But unlike Apted, Wearing long ago turned the camera on herself, first in an extended, justly celebrated series (2003 to 2012) in which her eyes can be glimpsed behind masks constructed from photographs of her parents, grandparents, brother, and sister, and also herself as a child, teenager, and 27-year-old. She has noted that these time-shifting images provide the marks of aging that experience should leave on a face but often doesn’t. Also offering identifying information not otherwise evident is a later series in which Wearing wears masks taken from highly theatrical self-portraits of her “spiritual” family, which ranges from Albrecht Dürer to Marcel Duchamp, Claude Cahun, Robert Mapplethorpe, and Diane Arbus. That Arbus has particular meaning for Wearing is confirmed in the bronze statue she made of the photographer, now installed (courtesy of the Public Art Fund) at the southeast corner of Central Park. Life-sized (that is, diminutive), standing right on the pavers, camera at the ready, she is a stealthy presence. Arbus, of course, has herself been criticized for her remorseless exposure of debility and strangeness — and also praised, as she is implicitly by Wearing, for her frank interest in humanity’s full spectrum.
Inside a glass-fronted case tucked into a rear gallery are masks used for these and other photos, hung in rows and creepily lit, as if in a Halloween store. Surprisingly cheesy, they seem unlikely to yield the uncanny verisimilitude of the photographs, making it clear that Wearing’s project is not so much about physical concealment as about photography at its most hypnotically deceiving. (The handful of sculptures on view, which include, in addition to the Arbus tribute, small models for monuments to a 9/11 rescuer and a veteran of the Afghanistan war, a double self-portrait, and an oversize charm bracelet, don’t have the same charge.) Catching the artist’s real — that is, photographed — eyes through her many face coverings, we accord them a fully tangible living presence for which there is no logical basis.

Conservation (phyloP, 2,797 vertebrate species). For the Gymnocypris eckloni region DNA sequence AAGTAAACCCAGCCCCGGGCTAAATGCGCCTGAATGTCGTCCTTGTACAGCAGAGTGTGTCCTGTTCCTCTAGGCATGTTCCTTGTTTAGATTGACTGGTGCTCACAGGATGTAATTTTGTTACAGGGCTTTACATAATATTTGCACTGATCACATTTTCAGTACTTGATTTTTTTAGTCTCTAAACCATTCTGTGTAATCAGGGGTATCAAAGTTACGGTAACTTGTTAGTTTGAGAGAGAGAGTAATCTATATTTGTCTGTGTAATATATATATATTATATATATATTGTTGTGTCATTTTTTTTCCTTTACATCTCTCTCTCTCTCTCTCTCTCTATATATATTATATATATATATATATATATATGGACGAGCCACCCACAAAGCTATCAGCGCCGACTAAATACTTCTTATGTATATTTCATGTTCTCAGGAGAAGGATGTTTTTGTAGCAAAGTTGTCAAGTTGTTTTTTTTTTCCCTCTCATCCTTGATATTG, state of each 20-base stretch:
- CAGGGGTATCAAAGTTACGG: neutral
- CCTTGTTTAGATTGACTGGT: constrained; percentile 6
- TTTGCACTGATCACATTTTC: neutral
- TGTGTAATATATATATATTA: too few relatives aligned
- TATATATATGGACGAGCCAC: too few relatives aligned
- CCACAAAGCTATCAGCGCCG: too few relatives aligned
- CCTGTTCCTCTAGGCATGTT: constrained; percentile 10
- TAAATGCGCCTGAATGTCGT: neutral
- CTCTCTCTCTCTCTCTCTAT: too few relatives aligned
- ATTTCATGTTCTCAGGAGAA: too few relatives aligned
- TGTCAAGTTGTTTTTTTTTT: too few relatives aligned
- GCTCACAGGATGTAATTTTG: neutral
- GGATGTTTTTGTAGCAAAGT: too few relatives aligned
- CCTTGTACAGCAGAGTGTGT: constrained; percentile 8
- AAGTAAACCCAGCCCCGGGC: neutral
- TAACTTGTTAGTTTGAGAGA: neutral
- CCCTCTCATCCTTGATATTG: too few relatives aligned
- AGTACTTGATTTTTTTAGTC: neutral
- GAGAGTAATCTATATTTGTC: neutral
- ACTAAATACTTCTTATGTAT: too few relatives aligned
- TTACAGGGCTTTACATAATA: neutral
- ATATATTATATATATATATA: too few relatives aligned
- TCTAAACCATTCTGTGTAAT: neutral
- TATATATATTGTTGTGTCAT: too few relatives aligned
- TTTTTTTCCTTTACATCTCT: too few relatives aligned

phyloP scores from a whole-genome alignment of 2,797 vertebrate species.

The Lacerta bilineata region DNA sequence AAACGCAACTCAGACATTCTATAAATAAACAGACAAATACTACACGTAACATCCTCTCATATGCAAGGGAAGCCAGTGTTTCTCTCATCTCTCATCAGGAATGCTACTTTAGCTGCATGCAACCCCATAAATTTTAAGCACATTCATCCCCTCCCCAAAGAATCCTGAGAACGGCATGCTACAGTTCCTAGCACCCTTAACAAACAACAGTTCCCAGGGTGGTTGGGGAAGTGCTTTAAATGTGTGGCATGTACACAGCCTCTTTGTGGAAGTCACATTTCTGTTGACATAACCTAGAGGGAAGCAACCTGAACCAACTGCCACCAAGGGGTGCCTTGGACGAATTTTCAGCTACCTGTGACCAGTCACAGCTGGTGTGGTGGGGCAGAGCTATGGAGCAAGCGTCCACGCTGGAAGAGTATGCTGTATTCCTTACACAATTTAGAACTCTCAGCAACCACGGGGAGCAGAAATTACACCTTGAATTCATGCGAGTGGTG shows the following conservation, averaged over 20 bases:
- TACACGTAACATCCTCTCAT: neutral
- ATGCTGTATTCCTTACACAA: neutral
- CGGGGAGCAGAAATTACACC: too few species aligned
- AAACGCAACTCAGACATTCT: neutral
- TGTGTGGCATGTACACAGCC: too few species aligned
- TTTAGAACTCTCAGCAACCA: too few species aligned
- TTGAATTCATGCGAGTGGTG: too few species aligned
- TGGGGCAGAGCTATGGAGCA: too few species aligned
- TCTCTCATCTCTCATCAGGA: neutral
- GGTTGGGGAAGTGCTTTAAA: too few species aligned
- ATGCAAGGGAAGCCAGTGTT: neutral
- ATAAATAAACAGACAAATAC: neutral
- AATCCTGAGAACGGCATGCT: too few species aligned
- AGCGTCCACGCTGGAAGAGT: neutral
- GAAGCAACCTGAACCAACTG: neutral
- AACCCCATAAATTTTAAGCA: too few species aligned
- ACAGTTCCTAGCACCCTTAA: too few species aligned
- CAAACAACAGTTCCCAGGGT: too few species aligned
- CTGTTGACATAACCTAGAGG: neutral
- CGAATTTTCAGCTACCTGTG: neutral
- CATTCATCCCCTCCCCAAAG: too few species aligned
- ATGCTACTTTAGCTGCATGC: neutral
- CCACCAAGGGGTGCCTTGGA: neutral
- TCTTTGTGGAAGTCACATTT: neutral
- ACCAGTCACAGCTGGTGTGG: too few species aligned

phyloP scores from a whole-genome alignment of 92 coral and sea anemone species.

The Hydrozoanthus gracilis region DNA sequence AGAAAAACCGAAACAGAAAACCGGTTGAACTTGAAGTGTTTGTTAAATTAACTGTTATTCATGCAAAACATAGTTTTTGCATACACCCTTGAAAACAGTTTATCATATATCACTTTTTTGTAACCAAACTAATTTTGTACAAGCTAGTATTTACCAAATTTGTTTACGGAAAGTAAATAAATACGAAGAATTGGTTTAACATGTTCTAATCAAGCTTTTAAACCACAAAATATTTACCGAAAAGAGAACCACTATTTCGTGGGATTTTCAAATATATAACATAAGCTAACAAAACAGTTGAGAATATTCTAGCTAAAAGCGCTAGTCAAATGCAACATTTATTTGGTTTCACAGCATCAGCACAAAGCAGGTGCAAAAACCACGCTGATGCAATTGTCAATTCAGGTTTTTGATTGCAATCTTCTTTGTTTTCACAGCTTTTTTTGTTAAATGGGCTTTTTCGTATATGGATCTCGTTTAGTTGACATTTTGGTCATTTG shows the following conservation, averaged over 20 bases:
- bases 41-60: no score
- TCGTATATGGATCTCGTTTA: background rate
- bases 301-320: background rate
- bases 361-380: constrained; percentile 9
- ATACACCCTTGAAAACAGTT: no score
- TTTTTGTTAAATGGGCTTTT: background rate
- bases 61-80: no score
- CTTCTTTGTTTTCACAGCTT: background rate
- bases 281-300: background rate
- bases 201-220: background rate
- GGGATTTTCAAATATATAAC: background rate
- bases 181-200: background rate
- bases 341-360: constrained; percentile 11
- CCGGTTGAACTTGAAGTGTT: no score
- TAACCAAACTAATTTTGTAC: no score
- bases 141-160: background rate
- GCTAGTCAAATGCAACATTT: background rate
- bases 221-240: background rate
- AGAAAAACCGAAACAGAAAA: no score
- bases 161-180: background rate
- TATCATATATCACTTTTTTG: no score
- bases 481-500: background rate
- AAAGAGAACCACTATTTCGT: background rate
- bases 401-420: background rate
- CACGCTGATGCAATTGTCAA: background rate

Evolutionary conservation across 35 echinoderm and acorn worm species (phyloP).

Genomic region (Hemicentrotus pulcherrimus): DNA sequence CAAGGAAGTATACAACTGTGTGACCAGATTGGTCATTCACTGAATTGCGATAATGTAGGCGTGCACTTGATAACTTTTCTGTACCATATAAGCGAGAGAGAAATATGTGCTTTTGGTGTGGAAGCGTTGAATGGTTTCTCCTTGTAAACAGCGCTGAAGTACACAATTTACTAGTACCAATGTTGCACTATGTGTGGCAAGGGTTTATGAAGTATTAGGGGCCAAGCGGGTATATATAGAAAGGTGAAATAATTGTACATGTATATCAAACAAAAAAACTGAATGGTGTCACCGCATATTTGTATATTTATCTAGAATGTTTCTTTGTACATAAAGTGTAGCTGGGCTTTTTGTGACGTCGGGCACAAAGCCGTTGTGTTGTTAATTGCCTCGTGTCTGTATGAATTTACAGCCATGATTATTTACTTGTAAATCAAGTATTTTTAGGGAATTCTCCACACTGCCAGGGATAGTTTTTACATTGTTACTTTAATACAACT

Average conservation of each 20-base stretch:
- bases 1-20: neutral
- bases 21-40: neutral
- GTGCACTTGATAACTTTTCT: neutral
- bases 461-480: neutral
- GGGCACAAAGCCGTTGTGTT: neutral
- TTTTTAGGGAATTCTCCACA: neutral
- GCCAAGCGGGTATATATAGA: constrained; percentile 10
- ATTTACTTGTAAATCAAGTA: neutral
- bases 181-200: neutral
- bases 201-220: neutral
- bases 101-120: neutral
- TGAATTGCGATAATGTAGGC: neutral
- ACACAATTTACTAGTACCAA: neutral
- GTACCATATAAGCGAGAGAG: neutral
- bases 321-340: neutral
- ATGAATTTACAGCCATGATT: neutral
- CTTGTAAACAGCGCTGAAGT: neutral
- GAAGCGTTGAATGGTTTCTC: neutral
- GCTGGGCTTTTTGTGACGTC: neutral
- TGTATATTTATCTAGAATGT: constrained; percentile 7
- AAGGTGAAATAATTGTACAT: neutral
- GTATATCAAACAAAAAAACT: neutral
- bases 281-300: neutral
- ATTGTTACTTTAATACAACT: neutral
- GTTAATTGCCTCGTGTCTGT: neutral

In the splashy video Wearing, Gillian (2018), produced by a big advertising company, Wearing is played by a variety of actors, male and female, young and old. At one point, all pronounce some variation of the line, “Hello, my name is Gillian Wearing, and I’m an artist,” a clear echo of the 1950s-era television game show To Tell the Truth, where panelists had to guess which of three contestants actually bore the identity they each claimed. Plenty more pseudo-commercial hall-of-mirrors material is in Wearing’s script, along with such dizzyingly circular testimony as, “Watching me be me alienates me.” But the expression of self-estrangement that recurs in her work sometimes speaks, earnestly, for the dissociative nature of trauma. In this video, Wearing alerts us, too, to actors’ reliance on personal emotional experiences when portraying scripted ones; neuroscience can’t presently specify how the two mental states differ.
Wearing’s original engagement with these issues appeared hard on the heels of the emergent understanding, promoted by feminist theorists, that gender — and identity generally — is a masquerade. Cindy Sherman and others, from Martha Wilson to Nikki S. Lee, had been or soon would be suggesting as much in their photographs. Their work is kin to Wearing’s; so are Hiroshi Sugimoto’s black and white portraits of Madame Tussaud’s wax figures, which, like Wearing’s work, demonstrate how photography enhances credibility. An instructive comparison can be made also with Gauri Gill’s photos, recently on view at James Cohan. Made in India, they show subjects wearing colorful handmade animal-head masks; the rest of their bodies, as well as their postures and settings, establish an affecting, quotidian vivacity — an opening to empathy that Wearing forecloses.
Wearing’s Lockdown paintings (actually begun shortly before COVID) are, in contrast with other recent work, markedly modest. In these small self-portraits, painted on paper or board, there is the implication of intimacy — finally, we see her hand at work, her face (mostly) unprotected. But she seldom looks at us in these renderings, which is particularly striking given how important it is to her photographic self-portraits that she stares right at the camera. Moreover, self-portraits drawn from life, as most of these are said to be, require the artist to look into a mirror, hence at us. The aversion feels deliberate, and personal. Which, paradoxically, provides the intimacy her work trains us not only to doubt, but also to hungrily desire.
Gillian Wearing: Wearing Masks continues at the Guggenheim Museum (1071 Fifth Avenue, Upper East Side, Manhattan) through April 4, 2022. The exhibition was curated by Jennifer Blessing, Senior Curator, Photography, and Nat Trotman, Curator, Performance and Media, with X Zhu-Nowell, Assistant Curator, and Ksenia Soboleva, Jan and Marica Vilcek Curatorial Fellow.